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PROCEEDINGS OF THE EIGHTH INTERNATIONAL CONFERENCE ON CIVIL AND STRUCTURAL ENGINEERING COMPUTING
Edited by: B.H.V. Topping
Three-Dimensional Progressive Damage Analysis of Composite Joints
P. Perugini+, A. Riccio+ and F. Scaramuzzino*
+Italian Aerospace Research Centre, Capua, Italy
P. Perugini, A. Riccio, F. Scaramuzzino, "Three-Dimensional Progressive Damage Analysis of Composite Joints", in B.H.V. Topping, (Editor), "Proceedings of the Eighth International Conference on Civil and Structural Engineering Computing", Civil-Comp Press, Stirlingshire, UK, Paper 62, 2001. doi:10.4203/ccp.73.62
Keywords: composites, joints, contact, progressive damage, failure criteria, FEM.
When used in structural application, composites are commonly bonded either to composites or to metals by means of mechanical joints. Hence it is of mainly importance to understand the structural behaviour of this kind of joints in order to utilise advanced composites' full potential. Since most composite materials are characterised by brittle failure, with low margin of safety through ductility, the failure mechanisms in composite joints must be investigated and suitable prediction analysis tools need to be developed.
Due to its inherent complexity and its 3D nature, the problem under consideration needs to be investigated by means of a three-dimensional progressive damage approach able to take into account all the physical phenomena characterising the damage on-set and propagation until the final failure.
In the last years, the progression of damage in composite structures has been extensively studied. In  an effective overview of the basic steps to perform a progressive failure analysis is presented. The failure criteria and the properties degradation rules are identified as key-points for this kind of analysis.
Relatively few researchers have introduced 3D FEM models. In [2,3] the stress distribution at the pin-hole interface is investigated. However a full 3D progressive damage approach is necessary to reflect the physics of damage mechanisms and to obtain a realistic simulation of the structural behaviour of composite joints.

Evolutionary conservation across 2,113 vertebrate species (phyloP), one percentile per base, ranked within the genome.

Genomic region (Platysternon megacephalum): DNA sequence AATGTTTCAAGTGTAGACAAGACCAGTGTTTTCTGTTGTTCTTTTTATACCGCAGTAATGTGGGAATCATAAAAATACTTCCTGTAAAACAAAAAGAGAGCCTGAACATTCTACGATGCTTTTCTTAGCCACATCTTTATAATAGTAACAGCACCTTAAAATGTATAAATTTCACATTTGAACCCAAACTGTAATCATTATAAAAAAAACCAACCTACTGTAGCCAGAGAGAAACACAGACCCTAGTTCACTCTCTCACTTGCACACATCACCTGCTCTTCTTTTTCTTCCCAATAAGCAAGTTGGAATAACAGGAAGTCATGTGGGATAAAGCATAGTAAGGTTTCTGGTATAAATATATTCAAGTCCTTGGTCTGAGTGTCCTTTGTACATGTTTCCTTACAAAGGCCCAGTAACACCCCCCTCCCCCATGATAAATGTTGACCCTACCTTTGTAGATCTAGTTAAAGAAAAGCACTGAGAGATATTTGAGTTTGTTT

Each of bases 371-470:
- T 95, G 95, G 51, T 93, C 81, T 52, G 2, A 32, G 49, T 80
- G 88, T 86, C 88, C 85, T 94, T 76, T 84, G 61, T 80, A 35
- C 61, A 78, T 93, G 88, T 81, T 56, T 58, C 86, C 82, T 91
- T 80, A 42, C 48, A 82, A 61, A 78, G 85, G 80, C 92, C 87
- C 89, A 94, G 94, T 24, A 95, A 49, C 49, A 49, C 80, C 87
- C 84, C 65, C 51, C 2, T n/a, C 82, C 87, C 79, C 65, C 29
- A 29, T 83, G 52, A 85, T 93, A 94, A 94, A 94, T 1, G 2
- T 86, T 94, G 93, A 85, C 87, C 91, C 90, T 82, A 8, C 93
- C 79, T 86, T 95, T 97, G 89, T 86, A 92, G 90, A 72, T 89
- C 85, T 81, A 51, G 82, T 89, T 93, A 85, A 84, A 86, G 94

In the following a three-dimensional progressive damage approach for laminated composites is presented. This approach is based on the geometrically non-linear finite element formulation for stress calculation. To impose friction contact conditions the penalty method and the Coulomb friction law has been adopted. Finally, the FEM model has been integrated with Hashin's failure criteria to split fibre and matrix failure modes and with the ply discount method to simulate the stiffness degradation in each ply.
The two-dimensional progressive damage FEM procedure proposed in  was revised and adapted to the three-dimensional formulation here presented. As in  the ANSYS FEM code was used for the numerical implementations.
The progressive damage procedure can be summarised as follows. First, geometry, material lay out, boundary conditions and initial loads are defined. A first step linear analysis has also to be carried out in order to evaluate the stresses for each layer of each finite element in the Gauss points. Then the resulting values are used to obtain layer average stresses. The layer average stresses are checked according to the above mentioned failure criteria. If failure does not occur the load will be incremented while if failure occurs the material will be properly degraded in all the damaged elements according to the ply discount rules. In both cases the convergence of the Newton-Raphson method, for the presence of geometrical and contact non-linearity, is checked to find the new equilibrium position related to the local change of material properties or to the increasing of load. In case of no convergence the structural collapse occurs, otherwise a new stress evaluation is performed.
The implementation of this approach in the ANSYS FEM code makes it possible to take into account the failure of composites in each ply and in each element.
As application the structural behaviour of a single lap composite joint under in- plane tensile load was investigated. The comparison between numerical results and existing experimental data  has proved the effectiveness of the proposed progressive damage approach. In order to better understand the real structural behaviour of composite joints, some considerations on the failure mechanisms involved in the analysis and on the evolution of damage have also been provided.
The choice of penalty parameter for contacts and the choice of the reduction factor for the degraded material properties revealed themselves as critical points for the developments.
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